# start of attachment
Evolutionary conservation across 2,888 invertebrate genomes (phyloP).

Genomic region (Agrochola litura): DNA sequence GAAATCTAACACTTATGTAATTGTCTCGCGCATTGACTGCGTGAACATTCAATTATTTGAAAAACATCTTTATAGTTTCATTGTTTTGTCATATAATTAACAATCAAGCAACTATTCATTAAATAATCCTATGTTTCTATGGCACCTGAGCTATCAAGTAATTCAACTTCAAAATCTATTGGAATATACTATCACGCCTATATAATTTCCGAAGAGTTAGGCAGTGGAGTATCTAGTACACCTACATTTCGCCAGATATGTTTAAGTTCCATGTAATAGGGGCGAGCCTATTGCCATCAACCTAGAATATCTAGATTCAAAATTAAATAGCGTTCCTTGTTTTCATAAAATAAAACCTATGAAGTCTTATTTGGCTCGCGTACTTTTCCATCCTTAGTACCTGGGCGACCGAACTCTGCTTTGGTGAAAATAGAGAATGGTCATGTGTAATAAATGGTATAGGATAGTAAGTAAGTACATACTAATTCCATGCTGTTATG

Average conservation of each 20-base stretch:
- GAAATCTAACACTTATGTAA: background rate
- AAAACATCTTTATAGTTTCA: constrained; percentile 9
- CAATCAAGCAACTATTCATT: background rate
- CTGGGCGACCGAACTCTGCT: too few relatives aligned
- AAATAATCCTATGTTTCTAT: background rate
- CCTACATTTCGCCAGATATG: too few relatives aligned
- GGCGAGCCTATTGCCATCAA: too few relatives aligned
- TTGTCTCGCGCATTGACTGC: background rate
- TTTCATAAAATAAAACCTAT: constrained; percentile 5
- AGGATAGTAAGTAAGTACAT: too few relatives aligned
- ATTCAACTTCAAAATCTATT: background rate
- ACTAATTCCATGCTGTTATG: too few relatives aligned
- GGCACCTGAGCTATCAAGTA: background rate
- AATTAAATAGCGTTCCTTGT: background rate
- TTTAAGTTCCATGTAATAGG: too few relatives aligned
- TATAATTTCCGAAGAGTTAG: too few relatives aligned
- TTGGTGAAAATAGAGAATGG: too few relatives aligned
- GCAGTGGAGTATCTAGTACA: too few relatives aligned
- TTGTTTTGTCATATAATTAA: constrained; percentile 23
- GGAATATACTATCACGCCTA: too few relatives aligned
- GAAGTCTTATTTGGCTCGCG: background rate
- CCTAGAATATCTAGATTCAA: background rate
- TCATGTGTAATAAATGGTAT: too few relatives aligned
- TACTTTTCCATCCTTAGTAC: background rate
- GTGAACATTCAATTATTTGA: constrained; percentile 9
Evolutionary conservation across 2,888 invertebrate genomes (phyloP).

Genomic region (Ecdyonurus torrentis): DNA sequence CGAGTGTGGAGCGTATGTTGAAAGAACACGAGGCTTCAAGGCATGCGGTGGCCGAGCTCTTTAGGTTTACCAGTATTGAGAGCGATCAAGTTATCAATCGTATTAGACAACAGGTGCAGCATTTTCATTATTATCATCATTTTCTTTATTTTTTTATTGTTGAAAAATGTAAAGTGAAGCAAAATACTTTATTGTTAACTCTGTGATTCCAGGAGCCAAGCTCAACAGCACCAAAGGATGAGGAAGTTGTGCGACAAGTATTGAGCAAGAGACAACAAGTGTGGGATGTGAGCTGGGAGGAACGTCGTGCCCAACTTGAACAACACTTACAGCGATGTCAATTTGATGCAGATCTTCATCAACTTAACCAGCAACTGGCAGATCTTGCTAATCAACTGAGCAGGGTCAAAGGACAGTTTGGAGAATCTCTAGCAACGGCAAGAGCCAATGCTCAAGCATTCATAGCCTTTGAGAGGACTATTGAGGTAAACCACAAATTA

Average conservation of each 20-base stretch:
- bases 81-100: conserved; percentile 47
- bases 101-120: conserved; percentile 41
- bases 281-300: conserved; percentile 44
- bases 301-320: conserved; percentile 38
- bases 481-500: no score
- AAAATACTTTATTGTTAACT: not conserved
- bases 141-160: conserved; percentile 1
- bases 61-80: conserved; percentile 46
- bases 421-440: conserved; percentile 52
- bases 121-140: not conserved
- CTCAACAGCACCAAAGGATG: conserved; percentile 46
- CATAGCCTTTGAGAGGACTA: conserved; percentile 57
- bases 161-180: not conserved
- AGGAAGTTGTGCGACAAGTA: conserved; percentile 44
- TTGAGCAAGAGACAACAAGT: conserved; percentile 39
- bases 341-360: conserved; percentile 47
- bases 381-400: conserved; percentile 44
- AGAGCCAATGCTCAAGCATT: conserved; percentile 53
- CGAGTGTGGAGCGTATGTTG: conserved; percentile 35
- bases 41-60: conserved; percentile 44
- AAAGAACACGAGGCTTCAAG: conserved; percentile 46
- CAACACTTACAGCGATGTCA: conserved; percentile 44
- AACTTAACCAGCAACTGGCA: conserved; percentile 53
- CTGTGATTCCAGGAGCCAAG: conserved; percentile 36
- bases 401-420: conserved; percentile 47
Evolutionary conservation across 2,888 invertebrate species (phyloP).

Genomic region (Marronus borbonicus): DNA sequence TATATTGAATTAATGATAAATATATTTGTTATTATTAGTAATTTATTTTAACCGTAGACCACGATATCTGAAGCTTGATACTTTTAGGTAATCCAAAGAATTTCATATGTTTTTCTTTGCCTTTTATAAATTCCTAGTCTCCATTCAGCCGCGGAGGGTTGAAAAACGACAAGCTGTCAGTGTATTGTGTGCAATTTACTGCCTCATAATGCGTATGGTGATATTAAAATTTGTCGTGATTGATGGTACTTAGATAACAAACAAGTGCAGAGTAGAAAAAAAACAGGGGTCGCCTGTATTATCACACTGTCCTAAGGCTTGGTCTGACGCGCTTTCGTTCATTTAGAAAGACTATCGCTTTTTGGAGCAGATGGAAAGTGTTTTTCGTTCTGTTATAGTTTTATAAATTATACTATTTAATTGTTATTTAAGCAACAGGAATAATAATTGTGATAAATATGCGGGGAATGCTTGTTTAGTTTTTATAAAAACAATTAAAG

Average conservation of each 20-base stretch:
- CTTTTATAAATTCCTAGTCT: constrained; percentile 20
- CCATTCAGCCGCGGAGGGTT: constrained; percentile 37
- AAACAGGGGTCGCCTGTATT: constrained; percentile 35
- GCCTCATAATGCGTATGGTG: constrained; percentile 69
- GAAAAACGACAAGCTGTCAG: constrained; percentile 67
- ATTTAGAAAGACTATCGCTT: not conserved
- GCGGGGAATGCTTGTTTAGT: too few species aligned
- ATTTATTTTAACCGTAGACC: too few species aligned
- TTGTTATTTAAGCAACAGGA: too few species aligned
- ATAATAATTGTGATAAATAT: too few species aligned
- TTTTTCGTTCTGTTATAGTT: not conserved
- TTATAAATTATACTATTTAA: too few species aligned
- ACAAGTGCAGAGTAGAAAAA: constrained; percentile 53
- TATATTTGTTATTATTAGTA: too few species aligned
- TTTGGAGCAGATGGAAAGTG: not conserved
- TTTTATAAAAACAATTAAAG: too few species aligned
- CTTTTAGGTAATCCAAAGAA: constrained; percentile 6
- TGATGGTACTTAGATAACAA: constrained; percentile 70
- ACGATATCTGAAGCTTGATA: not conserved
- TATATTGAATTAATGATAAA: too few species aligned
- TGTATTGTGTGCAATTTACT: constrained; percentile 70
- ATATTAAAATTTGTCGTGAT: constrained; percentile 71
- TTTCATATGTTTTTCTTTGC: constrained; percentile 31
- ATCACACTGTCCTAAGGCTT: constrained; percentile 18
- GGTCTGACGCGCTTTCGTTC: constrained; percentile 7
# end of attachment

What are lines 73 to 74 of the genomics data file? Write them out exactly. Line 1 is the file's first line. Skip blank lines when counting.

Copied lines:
- TATATTTGTTATTATTAGTA: too few species aligned
- TTTGGAGCAGATGGAAAGTG: not conserved